Look out for and obey safety signs. Do not pass large vehicles and trailers until you know it is safe to do so
Ensure you are visible by wearing bright or reflective clothing
Avoid the use of earphones whilst cycling
You’ll find the code on our website, where you’ll also find information about any of our route closures to make sure your cycling day out goes to plan.

 If you're someone that wants to get out and try something that is more exciting, Moors Valley County Park and Forest has all weather trails, for everyone, right on our doorstep, with great facilities. There is a network of forest road graded trails, as well as blue graded single track through the woods. A cycle map is available from the visitor centre onsite.

 For more information about cycling at Forestry Commission sites across the country and in the New Forest, visit

   Reflections on a year’s achievements in the New Forest

by Nick Wardlaw, Contract Manager for New Forest Higher Level Stewardship at the Forestry Commission.


 As part of my role as Contract Manager for New Forest Higher Level Stewardship (HLS) Scheme, I recently presented a review of the hard work achieved by the team at its Annual General Meeting in the Verderer’s Hall. A lot has changed over the last year, and it seemed like a good time to reflect on a side of the Forestry Commission that, day to day, many local people may not be familiar with.

We’re lucky enough in the New Forest to enjoy some really spectacular woodlands – but whilst many of us delight in spending time in the forest, whether it’s walking, cycling or spotting wildlife, few of us realise the depth of studying and planning that goes into protecting and safeguarding the habitat for future generations.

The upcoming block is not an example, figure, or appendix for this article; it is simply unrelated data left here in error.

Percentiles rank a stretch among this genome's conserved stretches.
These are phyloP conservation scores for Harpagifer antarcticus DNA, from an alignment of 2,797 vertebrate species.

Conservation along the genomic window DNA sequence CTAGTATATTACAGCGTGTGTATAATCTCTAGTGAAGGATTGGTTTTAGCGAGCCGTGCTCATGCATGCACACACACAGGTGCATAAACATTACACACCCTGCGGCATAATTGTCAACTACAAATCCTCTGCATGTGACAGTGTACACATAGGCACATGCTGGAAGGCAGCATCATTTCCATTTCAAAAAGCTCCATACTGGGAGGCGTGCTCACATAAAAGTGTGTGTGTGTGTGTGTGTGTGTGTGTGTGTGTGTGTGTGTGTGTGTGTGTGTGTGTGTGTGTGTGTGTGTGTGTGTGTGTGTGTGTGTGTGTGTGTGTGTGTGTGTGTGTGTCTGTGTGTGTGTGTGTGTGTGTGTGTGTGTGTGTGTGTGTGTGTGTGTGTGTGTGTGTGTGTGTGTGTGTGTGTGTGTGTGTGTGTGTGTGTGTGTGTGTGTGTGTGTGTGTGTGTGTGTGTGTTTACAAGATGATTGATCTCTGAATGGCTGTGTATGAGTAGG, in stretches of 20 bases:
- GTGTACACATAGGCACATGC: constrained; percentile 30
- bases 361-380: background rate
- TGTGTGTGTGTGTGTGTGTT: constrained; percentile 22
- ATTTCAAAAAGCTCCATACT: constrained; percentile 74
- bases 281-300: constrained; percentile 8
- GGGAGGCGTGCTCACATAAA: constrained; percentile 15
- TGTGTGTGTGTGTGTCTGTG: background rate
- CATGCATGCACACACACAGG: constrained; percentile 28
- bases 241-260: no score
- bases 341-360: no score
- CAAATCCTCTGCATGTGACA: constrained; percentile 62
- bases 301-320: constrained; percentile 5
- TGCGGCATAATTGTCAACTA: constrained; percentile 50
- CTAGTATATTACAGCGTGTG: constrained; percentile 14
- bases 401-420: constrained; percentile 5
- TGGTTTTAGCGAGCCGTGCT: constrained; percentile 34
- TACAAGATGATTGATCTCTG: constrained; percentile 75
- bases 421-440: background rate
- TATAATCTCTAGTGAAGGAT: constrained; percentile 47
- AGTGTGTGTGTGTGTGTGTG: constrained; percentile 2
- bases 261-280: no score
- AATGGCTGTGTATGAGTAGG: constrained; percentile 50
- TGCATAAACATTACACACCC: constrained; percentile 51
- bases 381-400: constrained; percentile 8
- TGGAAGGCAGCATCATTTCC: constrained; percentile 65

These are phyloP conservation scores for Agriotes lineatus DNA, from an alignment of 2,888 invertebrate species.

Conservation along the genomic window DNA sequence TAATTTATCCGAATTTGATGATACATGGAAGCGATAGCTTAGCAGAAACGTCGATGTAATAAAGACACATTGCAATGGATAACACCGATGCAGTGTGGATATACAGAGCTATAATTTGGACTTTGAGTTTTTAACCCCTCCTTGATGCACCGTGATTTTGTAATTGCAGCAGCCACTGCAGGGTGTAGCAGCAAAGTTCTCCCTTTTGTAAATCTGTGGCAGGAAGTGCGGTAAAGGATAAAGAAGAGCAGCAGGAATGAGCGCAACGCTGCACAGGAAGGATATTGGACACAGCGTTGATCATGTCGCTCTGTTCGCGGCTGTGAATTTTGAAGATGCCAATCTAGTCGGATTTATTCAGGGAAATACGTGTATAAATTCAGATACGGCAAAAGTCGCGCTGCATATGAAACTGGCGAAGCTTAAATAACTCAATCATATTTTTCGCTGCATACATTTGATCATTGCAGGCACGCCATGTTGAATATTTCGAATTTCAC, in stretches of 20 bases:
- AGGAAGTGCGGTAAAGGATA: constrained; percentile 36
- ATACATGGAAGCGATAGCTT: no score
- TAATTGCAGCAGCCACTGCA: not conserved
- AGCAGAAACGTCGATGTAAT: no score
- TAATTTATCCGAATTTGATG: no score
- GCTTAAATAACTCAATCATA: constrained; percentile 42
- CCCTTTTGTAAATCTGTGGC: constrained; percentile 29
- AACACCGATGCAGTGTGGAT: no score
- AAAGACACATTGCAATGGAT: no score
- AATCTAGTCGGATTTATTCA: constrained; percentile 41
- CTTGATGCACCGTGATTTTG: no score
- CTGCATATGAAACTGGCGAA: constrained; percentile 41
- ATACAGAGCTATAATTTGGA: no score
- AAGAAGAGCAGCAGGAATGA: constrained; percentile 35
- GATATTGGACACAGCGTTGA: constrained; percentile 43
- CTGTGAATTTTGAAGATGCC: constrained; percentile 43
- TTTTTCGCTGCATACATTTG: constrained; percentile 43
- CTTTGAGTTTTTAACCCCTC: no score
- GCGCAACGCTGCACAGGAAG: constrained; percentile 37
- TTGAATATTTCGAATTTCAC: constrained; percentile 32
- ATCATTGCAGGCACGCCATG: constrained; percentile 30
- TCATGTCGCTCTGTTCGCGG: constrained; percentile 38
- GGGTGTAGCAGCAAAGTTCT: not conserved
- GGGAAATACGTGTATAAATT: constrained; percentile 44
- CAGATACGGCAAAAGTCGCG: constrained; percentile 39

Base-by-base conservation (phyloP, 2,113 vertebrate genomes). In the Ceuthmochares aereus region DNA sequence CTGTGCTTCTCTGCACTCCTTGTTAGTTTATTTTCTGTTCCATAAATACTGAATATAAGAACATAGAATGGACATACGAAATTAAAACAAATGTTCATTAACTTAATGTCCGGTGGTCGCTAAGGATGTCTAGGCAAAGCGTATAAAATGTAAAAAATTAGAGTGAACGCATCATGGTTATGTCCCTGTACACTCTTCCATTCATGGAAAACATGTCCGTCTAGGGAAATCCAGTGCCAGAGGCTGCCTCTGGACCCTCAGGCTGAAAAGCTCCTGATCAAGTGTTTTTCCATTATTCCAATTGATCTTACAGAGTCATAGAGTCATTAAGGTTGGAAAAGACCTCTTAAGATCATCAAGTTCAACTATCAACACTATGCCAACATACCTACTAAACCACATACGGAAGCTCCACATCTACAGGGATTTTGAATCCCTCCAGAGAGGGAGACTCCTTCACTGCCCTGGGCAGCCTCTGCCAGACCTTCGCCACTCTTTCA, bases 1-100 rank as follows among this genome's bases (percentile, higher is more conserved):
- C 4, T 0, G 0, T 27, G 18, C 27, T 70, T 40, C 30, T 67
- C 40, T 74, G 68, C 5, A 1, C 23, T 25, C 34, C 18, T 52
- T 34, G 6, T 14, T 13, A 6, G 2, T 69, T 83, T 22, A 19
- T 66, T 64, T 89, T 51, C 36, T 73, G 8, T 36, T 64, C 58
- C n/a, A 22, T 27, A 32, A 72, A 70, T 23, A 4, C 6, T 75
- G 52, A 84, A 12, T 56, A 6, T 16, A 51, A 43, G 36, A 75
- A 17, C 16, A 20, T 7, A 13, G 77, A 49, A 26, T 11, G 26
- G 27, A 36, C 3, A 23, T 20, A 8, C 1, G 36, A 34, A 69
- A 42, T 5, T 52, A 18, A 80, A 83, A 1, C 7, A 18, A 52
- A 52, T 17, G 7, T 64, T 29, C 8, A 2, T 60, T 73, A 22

The HLS scheme funds projects in the New Forest to restore natural habitats, including my team’s work programme, which consists of many operations to improve the Open Forest. About one-third of the New Forest is known as the Open Forest – the woodland, heath, boggy area and grassland where commoners’ animals graze. The livestock allows for the species-rich grassland surrounding the magnificent old trees to be maintained in the best condition.  The use of livestock at correct densities prevents land reverting to woodland, whilst allowing for the greatest potential range of species to be found. 

Our work includes the removal of pine and scrub that’s spreading out onto the rich and varied heathlands, such as the work at Longdown, Dibden, Fawley, Norley Mire, Ipley and Markway. It may at first look dramatic, but once we’ve remove the bushes and regrowth, it will allow for the heathlands and wood pasture to be grazed by the New Forest ponies and cattle thereafter.


At sites, such as New Park, Busketts Lawn, Boxwood Green and Beechwood Road, we’ve removed invasive Rhododendron to prevent further spread and to prevent shading of native plant communities.

It’s a delicate balance to manage all the constraints, but once we’ve mitigated for restrictions such as seasonal working to accommodate the ground nesting birds and bat surveys to assess for roosting potential, as well as consulting with local stakeholders and engaging with local communities, and statutory consultees this terrestrial work programme can be reflected on with pride.